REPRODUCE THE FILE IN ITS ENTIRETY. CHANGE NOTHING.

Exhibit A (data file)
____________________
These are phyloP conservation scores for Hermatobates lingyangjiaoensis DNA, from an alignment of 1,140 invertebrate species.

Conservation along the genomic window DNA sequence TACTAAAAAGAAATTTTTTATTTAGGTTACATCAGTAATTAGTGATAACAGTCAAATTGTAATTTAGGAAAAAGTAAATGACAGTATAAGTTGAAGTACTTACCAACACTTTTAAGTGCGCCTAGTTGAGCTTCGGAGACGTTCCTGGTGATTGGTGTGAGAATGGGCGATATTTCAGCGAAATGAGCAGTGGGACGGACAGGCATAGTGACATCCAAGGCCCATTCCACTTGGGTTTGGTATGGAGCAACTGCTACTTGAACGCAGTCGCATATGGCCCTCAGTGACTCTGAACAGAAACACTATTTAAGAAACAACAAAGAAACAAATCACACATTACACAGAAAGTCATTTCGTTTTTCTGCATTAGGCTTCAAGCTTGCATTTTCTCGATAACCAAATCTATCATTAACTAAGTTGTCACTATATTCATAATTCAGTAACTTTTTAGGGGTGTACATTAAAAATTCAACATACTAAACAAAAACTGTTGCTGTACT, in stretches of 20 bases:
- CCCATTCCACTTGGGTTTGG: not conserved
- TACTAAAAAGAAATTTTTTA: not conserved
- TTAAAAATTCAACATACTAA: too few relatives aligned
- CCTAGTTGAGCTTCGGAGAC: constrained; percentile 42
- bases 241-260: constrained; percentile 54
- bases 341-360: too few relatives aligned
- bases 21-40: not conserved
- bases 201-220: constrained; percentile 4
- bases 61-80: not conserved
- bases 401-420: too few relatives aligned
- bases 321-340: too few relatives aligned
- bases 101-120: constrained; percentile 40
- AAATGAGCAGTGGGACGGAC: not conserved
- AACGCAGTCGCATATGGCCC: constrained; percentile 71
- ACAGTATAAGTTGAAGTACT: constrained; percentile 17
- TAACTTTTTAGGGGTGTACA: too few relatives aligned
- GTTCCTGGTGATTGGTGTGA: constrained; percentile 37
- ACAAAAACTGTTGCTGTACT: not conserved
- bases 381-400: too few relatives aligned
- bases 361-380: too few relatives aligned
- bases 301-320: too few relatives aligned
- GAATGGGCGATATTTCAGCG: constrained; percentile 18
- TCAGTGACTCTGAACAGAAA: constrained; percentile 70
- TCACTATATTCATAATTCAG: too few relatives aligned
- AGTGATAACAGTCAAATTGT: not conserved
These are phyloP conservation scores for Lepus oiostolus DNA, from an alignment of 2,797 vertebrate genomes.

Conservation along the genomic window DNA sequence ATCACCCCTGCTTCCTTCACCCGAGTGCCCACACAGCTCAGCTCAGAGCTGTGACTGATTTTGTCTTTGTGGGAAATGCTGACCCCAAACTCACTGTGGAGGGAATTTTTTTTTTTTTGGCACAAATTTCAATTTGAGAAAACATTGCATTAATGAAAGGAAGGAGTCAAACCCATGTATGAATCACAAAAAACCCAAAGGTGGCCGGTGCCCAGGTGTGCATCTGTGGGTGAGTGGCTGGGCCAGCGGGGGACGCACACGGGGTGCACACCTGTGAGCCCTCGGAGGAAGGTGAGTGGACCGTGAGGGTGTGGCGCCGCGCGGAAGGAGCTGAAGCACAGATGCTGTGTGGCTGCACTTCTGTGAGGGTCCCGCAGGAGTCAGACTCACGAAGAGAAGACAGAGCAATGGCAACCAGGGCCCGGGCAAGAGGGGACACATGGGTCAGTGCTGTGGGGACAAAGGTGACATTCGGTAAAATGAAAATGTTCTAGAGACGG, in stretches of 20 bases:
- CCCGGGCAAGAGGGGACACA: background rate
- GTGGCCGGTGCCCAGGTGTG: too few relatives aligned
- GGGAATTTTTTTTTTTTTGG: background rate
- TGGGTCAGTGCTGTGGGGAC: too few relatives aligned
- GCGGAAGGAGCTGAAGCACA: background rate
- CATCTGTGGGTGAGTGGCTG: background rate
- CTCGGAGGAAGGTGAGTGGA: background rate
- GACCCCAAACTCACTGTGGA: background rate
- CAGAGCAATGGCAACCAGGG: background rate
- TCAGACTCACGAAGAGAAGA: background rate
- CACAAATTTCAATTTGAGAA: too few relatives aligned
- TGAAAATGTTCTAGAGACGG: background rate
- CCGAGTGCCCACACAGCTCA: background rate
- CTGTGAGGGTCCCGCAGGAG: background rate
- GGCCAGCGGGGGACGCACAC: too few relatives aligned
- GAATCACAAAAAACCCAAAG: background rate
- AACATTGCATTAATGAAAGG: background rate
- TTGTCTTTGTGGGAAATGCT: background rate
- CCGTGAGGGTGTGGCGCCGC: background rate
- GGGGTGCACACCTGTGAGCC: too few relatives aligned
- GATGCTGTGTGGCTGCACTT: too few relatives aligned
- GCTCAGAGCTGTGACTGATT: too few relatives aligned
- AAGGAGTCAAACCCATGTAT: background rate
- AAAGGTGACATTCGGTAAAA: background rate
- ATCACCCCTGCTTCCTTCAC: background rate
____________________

These are phyloP conservation scores for Hermatobates lingyangjiaoensis DNA, from an alignment of 1,140 invertebrate species.

Conservation along the genomic window DNA sequence TACTAAAAAGAAATTTTTTATTTAGGTTACATCAGTAATTAGTGATAACAGTCAAATTGTAATTTAGGAAAAAGTAAATGACAGTATAAGTTGAAGTACTTACCAACACTTTTAAGTGCGCCTAGTTGAGCTTCGGAGACGTTCCTGGTGATTGGTGTGAGAATGGGCGATATTTCAGCGAAATGAGCAGTGGGACGGACAGGCATAGTGACATCCAAGGCCCATTCCACTTGGGTTTGGTATGGAGCAACTGCTACTTGAACGCAGTCGCATATGGCCCTCAGTGACTCTGAACAGAAACACTATTTAAGAAACAACAAAGAAACAAATCACACATTACACAGAAAGTCATTTCGTTTTTCTGCATTAGGCTTCAAGCTTGCATTTTCTCGATAACCAAATCTATCATTAACTAAGTTGTCACTATATTCATAATTCAGTAACTTTTTAGGGGTGTACATTAAAAATTCAACATACTAAACAAAAACTGTTGCTGTACT, in stretches of 20 bases:
- CCCATTCCACTTGGGTTTGG: not conserved
- TACTAAAAAGAAATTTTTTA: not conserved
- TTAAAAATTCAACATACTAA: too few relatives aligned
- CCTAGTTGAGCTTCGGAGAC: constrained; percentile 42
- bases 241-260: constrained; percentile 54
- bases 341-360: too few relatives aligned
- bases 21-40: not conserved
- bases 201-220: constrained; percentile 4
- bases 61-80: not conserved
- bases 401-420: too few relatives aligned
- bases 321-340: too few relatives aligned
- bases 101-120: constrained; percentile 40
- AAATGAGCAGTGGGACGGAC: not conserved
- AACGCAGTCGCATATGGCCC: constrained; percentile 71
- ACAGTATAAGTTGAAGTACT: constrained; percentile 17
- TAACTTTTTAGGGGTGTACA: too few relatives aligned
- GTTCCTGGTGATTGGTGTGA: constrained; percentile 37
- ACAAAAACTGTTGCTGTACT: not conserved
- bases 381-400: too few relatives aligned
- bases 361-380: too few relatives aligned
- bases 301-320: too few relatives aligned
- GAATGGGCGATATTTCAGCG: constrained; percentile 18
- TCAGTGACTCTGAACAGAAA: constrained; percentile 70
- TCACTATATTCATAATTCAG: too few relatives aligned
- AGTGATAACAGTCAAATTGT: not conserved
These are phyloP conservation scores for Lepus oiostolus DNA, from an alignment of 2,797 vertebrate genomes.

Conservation along the genomic window DNA sequence ATCACCCCTGCTTCCTTCACCCGAGTGCCCACACAGCTCAGCTCAGAGCTGTGACTGATTTTGTCTTTGTGGGAAATGCTGACCCCAAACTCACTGTGGAGGGAATTTTTTTTTTTTTGGCACAAATTTCAATTTGAGAAAACATTGCATTAATGAAAGGAAGGAGTCAAACCCATGTATGAATCACAAAAAACCCAAAGGTGGCCGGTGCCCAGGTGTGCATCTGTGGGTGAGTGGCTGGGCCAGCGGGGGACGCACACGGGGTGCACACCTGTGAGCCCTCGGAGGAAGGTGAGTGGACCGTGAGGGTGTGGCGCCGCGCGGAAGGAGCTGAAGCACAGATGCTGTGTGGCTGCACTTCTGTGAGGGTCCCGCAGGAGTCAGACTCACGAAGAGAAGACAGAGCAATGGCAACCAGGGCCCGGGCAAGAGGGGACACATGGGTCAGTGCTGTGGGGACAAAGGTGACATTCGGTAAAATGAAAATGTTCTAGAGACGG, in stretches of 20 bases:
- CCCGGGCAAGAGGGGACACA: background rate
- GTGGCCGGTGCCCAGGTGTG: too few relatives aligned
- GGGAATTTTTTTTTTTTTGG: background rate
- TGGGTCAGTGCTGTGGGGAC: too few relatives aligned
- GCGGAAGGAGCTGAAGCACA: background rate
- CATCTGTGGGTGAGTGGCTG: background rate
- CTCGGAGGAAGGTGAGTGGA: background rate
- GACCCCAAACTCACTGTGGA: background rate
- CAGAGCAATGGCAACCAGGG: background rate
- TCAGACTCACGAAGAGAAGA: background rate
- CACAAATTTCAATTTGAGAA: too few relatives aligned
- TGAAAATGTTCTAGAGACGG: background rate
- CCGAGTGCCCACACAGCTCA: background rate
- CTGTGAGGGTCCCGCAGGAG: background rate
- GGCCAGCGGGGGACGCACAC: too few relatives aligned
- GAATCACAAAAAACCCAAAG: background rate
- AACATTGCATTAATGAAAGG: background rate
- TTGTCTTTGTGGGAAATGCT: background rate
- CCGTGAGGGTGTGGCGCCGC: background rate
- GGGGTGCACACCTGTGAGCC: too few relatives aligned
- GATGCTGTGTGGCTGCACTT: too few relatives aligned
- GCTCAGAGCTGTGACTGATT: too few relatives aligned
- AAGGAGTCAAACCCATGTAT: background rate
- AAAGGTGACATTCGGTAAAA: background rate
- ATCACCCCTGCTTCCTTCAC: background rate